Each year a layer of xylem and phloem are added during the growing season. The interior xylem die off as the plant gets bigger, they then fill with resin and supply structural support only. This is known as the heart wood. The still living xylem layer that transports water is known as the sapwood. The exterior layers of phloem are crushed against the cork cambium, caused them to break down. This means the plants contains increasing amounts of old xylem, but little older phloem.

The secondary thickening cells grown earlier in the season, in spring, do not have such thick cell walls, leading to less dense wood. Later in the year, the wood is denser, this leads to the annual rings.

2.2 Identify and describe types of inflorescence.

Note: an inflorescence is not the same thing as a flower. A flower has a single carpel.

Note: the diagrams are for clarity, it isn’t stated that these are needed, only necessary to describe them.

Monopodial/ Indeterminate – not having all the axes terminating in a flower bud and so potentially of indefinite length.

Sympodial/determinate – the terminal bud forms a flower and so ceases to grow.

Identify and describe types of inflorescence, to include:


Raceme (Digitalis) – a tall, thin inflorescence where the flowers are attached to the peduncle by smaller pedicels. Monopodial/ Indeterminate.


Spike (Acanthus) – a tall thin inflorescence where the flowers are attached directly to stem without pedicels. Monopodial/ Indeterminate.


Umbel (Allium) – flowers are attached from a single point on a stem with pedicels of equal length, creating a dome shape. Monopodial/ Indeterminate


Corymb (Sambucus) – flowers are attached to a stem with pedicels of different lengths creating a flat inflorescent head. Monopodial/ Indeterminate.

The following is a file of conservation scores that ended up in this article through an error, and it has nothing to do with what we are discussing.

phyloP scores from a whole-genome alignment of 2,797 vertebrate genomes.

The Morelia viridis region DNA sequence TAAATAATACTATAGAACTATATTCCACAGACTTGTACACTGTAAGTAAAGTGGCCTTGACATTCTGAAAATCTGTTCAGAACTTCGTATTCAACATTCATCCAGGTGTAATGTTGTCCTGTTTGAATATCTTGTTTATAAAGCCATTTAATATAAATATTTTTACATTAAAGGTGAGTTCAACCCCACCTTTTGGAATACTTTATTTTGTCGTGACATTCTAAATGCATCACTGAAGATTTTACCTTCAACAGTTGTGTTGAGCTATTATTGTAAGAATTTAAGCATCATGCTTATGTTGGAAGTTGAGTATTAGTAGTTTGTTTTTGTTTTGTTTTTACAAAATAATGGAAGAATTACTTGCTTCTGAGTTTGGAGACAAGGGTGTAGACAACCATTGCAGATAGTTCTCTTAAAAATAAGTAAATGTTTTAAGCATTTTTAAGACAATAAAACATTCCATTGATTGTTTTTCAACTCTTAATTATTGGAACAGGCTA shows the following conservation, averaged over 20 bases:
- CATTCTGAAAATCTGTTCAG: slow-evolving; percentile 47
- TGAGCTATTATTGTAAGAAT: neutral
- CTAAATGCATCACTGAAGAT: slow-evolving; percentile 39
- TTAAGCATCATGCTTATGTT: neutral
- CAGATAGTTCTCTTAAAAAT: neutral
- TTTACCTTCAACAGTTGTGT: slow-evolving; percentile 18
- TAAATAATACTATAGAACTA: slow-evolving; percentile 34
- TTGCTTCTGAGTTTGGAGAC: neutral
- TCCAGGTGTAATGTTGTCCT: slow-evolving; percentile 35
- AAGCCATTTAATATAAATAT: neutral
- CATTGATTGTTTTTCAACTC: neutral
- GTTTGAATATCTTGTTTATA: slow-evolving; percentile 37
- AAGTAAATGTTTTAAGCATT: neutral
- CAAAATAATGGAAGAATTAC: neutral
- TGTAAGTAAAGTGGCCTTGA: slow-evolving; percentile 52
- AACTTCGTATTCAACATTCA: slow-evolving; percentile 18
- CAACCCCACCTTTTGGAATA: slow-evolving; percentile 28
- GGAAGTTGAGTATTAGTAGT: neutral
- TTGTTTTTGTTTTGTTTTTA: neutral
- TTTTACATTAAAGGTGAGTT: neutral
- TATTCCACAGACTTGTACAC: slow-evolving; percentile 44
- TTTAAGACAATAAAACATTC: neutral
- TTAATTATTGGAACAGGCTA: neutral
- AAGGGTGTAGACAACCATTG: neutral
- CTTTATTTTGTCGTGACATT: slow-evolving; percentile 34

Cyme (Myosotis) – terminal bud dies and growth is from the lateral bud. The first flower to open is at the top or middle. Sympodial/determinate.


Panicle (Syringa) – a number of racemes connected to central peduncle. Monopodial/ Indeterminate


Capitulum (Helianthus) – many small flowers grouped together as if making one single flower. Monopodial/ Indeterminate


Verticillaster (Phlomis) – a ring of flowers, then a small length of bare stem, then another ring of flowers. Sympodial/determinate.

2.3 Describe plant adaptation for pollination.

Describe how the flowers/inflorescences of named plants are adapted or pollination by different named agents, in relation to flower structure/shape, position, colour, scent, provision of food, flowering time, mimicry.

(to include:

Wind – eg Poa annua. The pollen is small and inconspicuous, but numerous so that it can carry on the wind and allows for the large amount of pollen that is wasted. The stigma are long and feathery, hanging outside the flower to catch the pollen. With no insects involved, there is no need for food, scent, bright colours or mimicry. Usually green.